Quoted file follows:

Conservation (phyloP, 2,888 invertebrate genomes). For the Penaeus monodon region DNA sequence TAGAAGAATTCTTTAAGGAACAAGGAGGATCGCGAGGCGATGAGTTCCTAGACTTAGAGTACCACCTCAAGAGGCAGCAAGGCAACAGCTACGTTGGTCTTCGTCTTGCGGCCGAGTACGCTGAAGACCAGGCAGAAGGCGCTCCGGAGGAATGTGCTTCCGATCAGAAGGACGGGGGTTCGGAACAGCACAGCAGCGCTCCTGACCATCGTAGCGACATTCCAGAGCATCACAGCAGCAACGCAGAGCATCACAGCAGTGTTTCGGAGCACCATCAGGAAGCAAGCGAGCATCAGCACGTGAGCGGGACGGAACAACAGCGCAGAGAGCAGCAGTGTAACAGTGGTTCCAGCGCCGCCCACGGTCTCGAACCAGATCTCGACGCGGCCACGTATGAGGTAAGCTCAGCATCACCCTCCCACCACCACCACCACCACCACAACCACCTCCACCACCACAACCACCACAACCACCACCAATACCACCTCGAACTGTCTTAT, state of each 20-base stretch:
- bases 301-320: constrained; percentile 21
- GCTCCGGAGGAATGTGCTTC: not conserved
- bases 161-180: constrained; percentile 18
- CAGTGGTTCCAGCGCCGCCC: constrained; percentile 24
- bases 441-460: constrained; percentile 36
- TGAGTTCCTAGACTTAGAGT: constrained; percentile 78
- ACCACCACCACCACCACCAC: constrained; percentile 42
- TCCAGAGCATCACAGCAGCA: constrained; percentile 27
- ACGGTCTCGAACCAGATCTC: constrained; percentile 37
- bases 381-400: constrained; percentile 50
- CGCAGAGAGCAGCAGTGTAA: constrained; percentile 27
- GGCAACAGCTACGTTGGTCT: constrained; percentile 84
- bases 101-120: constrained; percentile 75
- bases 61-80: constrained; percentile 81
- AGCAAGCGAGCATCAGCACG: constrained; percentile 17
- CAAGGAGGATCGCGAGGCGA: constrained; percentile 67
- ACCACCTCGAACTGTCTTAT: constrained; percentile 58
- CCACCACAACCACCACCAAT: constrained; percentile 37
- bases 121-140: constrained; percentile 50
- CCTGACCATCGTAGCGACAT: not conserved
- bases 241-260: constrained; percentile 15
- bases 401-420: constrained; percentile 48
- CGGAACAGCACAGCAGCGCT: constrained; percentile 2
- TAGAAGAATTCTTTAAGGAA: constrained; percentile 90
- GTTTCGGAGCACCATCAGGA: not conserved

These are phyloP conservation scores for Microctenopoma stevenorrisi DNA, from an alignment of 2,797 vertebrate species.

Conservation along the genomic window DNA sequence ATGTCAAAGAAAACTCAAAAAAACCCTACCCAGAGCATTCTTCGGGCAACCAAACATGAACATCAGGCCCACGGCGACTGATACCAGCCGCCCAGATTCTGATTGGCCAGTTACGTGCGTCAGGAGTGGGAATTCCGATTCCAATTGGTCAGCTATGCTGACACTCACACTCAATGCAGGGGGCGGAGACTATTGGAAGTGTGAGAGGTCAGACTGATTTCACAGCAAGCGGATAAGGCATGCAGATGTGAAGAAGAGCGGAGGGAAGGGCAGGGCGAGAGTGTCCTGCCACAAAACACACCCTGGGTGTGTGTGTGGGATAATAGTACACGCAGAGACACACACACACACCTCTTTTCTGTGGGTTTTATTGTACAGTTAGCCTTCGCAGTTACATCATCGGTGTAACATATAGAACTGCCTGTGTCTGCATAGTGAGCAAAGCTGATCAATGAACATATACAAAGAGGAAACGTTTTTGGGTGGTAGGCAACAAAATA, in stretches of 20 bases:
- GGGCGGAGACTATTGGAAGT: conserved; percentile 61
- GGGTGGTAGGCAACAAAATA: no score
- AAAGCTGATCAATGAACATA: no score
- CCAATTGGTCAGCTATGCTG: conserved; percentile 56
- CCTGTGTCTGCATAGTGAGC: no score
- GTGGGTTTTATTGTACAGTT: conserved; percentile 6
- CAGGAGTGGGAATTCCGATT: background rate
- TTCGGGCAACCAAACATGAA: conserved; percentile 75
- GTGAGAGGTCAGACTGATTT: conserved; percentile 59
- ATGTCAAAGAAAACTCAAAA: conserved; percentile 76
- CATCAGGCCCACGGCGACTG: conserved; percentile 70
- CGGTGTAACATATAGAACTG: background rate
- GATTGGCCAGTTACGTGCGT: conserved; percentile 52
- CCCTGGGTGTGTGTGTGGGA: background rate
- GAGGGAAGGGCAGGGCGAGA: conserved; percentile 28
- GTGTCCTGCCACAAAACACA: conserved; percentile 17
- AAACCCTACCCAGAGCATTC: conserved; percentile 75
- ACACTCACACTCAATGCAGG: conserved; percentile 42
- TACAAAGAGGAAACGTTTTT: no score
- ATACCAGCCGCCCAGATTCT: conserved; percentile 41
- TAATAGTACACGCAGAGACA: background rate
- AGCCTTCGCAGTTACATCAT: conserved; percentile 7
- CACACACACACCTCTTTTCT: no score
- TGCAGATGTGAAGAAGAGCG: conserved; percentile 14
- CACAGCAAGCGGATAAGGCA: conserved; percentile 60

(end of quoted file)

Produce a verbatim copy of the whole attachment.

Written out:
Conservation (phyloP, 2,888 invertebrate genomes). For the Penaeus monodon region DNA sequence TAGAAGAATTCTTTAAGGAACAAGGAGGATCGCGAGGCGATGAGTTCCTAGACTTAGAGTACCACCTCAAGAGGCAGCAAGGCAACAGCTACGTTGGTCTTCGTCTTGCGGCCGAGTACGCTGAAGACCAGGCAGAAGGCGCTCCGGAGGAATGTGCTTCCGATCAGAAGGACGGGGGTTCGGAACAGCACAGCAGCGCTCCTGACCATCGTAGCGACATTCCAGAGCATCACAGCAGCAACGCAGAGCATCACAGCAGTGTTTCGGAGCACCATCAGGAAGCAAGCGAGCATCAGCACGTGAGCGGGACGGAACAACAGCGCAGAGAGCAGCAGTGTAACAGTGGTTCCAGCGCCGCCCACGGTCTCGAACCAGATCTCGACGCGGCCACGTATGAGGTAAGCTCAGCATCACCCTCCCACCACCACCACCACCACCACAACCACCTCCACCACCACAACCACCACAACCACCACCAATACCACCTCGAACTGTCTTAT, state of each 20-base stretch:
- bases 301-320: constrained; percentile 21
- GCTCCGGAGGAATGTGCTTC: not conserved
- bases 161-180: constrained; percentile 18
- CAGTGGTTCCAGCGCCGCCC: constrained; percentile 24
- bases 441-460: constrained; percentile 36
- TGAGTTCCTAGACTTAGAGT: constrained; percentile 78
- ACCACCACCACCACCACCAC: constrained; percentile 42
- TCCAGAGCATCACAGCAGCA: constrained; percentile 27
- ACGGTCTCGAACCAGATCTC: constrained; percentile 37
- bases 381-400: constrained; percentile 50
- CGCAGAGAGCAGCAGTGTAA: constrained; percentile 27
- GGCAACAGCTACGTTGGTCT: constrained; percentile 84
- bases 101-120: constrained; percentile 75
- bases 61-80: constrained; percentile 81
- AGCAAGCGAGCATCAGCACG: constrained; percentile 17
- CAAGGAGGATCGCGAGGCGA: constrained; percentile 67
- ACCACCTCGAACTGTCTTAT: constrained; percentile 58
- CCACCACAACCACCACCAAT: constrained; percentile 37
- bases 121-140: constrained; percentile 50
- CCTGACCATCGTAGCGACAT: not conserved
- bases 241-260: constrained; percentile 15
- bases 401-420: constrained; percentile 48
- CGGAACAGCACAGCAGCGCT: constrained; percentile 2
- TAGAAGAATTCTTTAAGGAA: constrained; percentile 90
- GTTTCGGAGCACCATCAGGA: not conserved

These are phyloP conservation scores for Microctenopoma stevenorrisi DNA, from an alignment of 2,797 vertebrate species.

Conservation along the genomic window DNA sequence ATGTCAAAGAAAACTCAAAAAAACCCTACCCAGAGCATTCTTCGGGCAACCAAACATGAACATCAGGCCCACGGCGACTGATACCAGCCGCCCAGATTCTGATTGGCCAGTTACGTGCGTCAGGAGTGGGAATTCCGATTCCAATTGGTCAGCTATGCTGACACTCACACTCAATGCAGGGGGCGGAGACTATTGGAAGTGTGAGAGGTCAGACTGATTTCACAGCAAGCGGATAAGGCATGCAGATGTGAAGAAGAGCGGAGGGAAGGGCAGGGCGAGAGTGTCCTGCCACAAAACACACCCTGGGTGTGTGTGTGGGATAATAGTACACGCAGAGACACACACACACACCTCTTTTCTGTGGGTTTTATTGTACAGTTAGCCTTCGCAGTTACATCATCGGTGTAACATATAGAACTGCCTGTGTCTGCATAGTGAGCAAAGCTGATCAATGAACATATACAAAGAGGAAACGTTTTTGGGTGGTAGGCAACAAAATA, in stretches of 20 bases:
- GGGCGGAGACTATTGGAAGT: conserved; percentile 61
- GGGTGGTAGGCAACAAAATA: no score
- AAAGCTGATCAATGAACATA: no score
- CCAATTGGTCAGCTATGCTG: conserved; percentile 56
- CCTGTGTCTGCATAGTGAGC: no score
- GTGGGTTTTATTGTACAGTT: conserved; percentile 6
- CAGGAGTGGGAATTCCGATT: background rate
- TTCGGGCAACCAAACATGAA: conserved; percentile 75
- GTGAGAGGTCAGACTGATTT: conserved; percentile 59
- ATGTCAAAGAAAACTCAAAA: conserved; percentile 76
- CATCAGGCCCACGGCGACTG: conserved; percentile 70
- CGGTGTAACATATAGAACTG: background rate
- GATTGGCCAGTTACGTGCGT: conserved; percentile 52
- CCCTGGGTGTGTGTGTGGGA: background rate
- GAGGGAAGGGCAGGGCGAGA: conserved; percentile 28
- GTGTCCTGCCACAAAACACA: conserved; percentile 17
- AAACCCTACCCAGAGCATTC: conserved; percentile 75
- ACACTCACACTCAATGCAGG: conserved; percentile 42
- TACAAAGAGGAAACGTTTTT: no score
- ATACCAGCCGCCCAGATTCT: conserved; percentile 41
- TAATAGTACACGCAGAGACA: background rate
- AGCCTTCGCAGTTACATCAT: conserved; percentile 7
- CACACACACACCTCTTTTCT: no score
- TGCAGATGTGAAGAAGAGCG: conserved; percentile 14
- CACAGCAAGCGGATAAGGCA: conserved; percentile 60